Validity, reliability and minimum detectable change of the maximum step length test in people with stroke

Vicky Pardo, Dale Knuth, Bridget McDermott, Joseph Powell, Allon Goldberg
Journal of the Neurological Sciences 2013 February 15, 325 (1): 74-8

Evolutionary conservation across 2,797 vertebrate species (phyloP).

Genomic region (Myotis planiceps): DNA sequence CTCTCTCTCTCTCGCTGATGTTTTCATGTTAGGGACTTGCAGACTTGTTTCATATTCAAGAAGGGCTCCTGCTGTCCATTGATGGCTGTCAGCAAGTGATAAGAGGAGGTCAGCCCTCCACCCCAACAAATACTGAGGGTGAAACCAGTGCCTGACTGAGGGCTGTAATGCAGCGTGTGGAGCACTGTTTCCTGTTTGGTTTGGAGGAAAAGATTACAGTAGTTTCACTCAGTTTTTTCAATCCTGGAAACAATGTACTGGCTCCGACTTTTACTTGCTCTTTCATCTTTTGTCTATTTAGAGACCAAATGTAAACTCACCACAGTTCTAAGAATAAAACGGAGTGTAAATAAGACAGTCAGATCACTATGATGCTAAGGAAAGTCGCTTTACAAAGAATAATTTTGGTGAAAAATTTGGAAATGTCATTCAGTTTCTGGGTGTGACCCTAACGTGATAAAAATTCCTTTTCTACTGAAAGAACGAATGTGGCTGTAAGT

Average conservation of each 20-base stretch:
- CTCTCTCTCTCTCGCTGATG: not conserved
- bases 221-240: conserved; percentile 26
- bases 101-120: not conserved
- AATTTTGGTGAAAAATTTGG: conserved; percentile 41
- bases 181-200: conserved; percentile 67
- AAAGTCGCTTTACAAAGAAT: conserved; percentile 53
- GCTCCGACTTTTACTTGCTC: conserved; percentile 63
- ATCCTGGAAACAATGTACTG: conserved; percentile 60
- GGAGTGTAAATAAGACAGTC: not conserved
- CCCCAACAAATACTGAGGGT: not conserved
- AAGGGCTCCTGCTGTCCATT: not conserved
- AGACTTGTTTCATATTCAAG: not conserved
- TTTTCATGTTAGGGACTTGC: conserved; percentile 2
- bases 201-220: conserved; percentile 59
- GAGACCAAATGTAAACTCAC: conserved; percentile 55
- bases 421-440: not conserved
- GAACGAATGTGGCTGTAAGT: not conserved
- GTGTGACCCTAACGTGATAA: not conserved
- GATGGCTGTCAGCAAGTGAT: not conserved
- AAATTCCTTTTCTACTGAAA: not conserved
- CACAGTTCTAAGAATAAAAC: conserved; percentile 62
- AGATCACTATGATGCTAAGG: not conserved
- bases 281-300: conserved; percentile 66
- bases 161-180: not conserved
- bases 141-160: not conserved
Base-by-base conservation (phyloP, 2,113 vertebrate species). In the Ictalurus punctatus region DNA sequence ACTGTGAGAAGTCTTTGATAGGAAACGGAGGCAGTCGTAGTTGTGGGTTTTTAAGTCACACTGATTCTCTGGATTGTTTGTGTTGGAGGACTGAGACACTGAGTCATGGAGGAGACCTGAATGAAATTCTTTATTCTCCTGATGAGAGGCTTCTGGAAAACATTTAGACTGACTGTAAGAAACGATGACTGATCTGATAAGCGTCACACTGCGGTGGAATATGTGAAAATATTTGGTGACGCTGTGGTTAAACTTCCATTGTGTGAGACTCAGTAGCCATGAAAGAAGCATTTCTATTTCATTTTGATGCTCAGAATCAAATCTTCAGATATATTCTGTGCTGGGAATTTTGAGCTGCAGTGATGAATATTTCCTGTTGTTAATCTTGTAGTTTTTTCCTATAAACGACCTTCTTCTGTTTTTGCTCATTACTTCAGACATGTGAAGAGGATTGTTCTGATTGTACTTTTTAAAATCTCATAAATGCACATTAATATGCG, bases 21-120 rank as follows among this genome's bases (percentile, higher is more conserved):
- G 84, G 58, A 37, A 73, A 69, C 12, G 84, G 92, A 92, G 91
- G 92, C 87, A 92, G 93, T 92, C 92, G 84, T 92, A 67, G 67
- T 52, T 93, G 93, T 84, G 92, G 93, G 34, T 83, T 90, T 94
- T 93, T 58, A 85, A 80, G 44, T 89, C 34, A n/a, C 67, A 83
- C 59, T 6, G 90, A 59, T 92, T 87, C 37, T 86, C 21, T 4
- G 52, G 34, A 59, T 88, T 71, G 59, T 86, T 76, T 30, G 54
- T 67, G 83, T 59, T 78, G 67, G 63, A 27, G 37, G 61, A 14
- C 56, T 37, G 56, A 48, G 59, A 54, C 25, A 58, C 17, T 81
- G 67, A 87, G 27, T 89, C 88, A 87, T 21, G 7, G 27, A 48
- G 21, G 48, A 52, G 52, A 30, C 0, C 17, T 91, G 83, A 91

Stroke is a significant cause of deficits in balance, mobility and disability. Although tests of stepping speed are associated with balance performance after stroke, relationships between clinical tests of stepping distance and balance performance have not been investigated in people with stroke. A validated test of stepping distance and balance in older adults (the maximum step length [MSL] test), and two clinical measures associated with balance in people with stroke (the five-times-sit-to-stand test [FTSST] and gait speed) were evaluated in nineteen independent community-dwelling people with chronic stroke. There were strong relationships between MSL and performance on the clinical balance measures (Pearson's r 0.69 to -0.88), suggesting that MSL is a valid measure of balance after stroke. Test-retest reliability coefficients were excellent for the MSL tests (ICC both limbs; 0.98). Standard error of measurement expressed as a percentage of mean MSL was computed as 5.6% (hemiparetic leg) and 5.4% (unaffected leg), indicative of low levels of measurement error and excellent absolute reliability of the MSL test in people with stroke. Minimum detectable change expressed as a percentage of mean MSL was low (14.9% to 15.4%), suggesting that MSL may be sensitive to detecting change in physical performance in people with stroke. Advantages of the MSL test are that it is easy to administer, requiring minimal training, equipment, time or space. These advantages, together with the validity of the MSL test, its excellent test-retest and absolute reliability, and its low minimum change percent value suggest that MSL may be a useful measure of balance capabilities in people with stroke.

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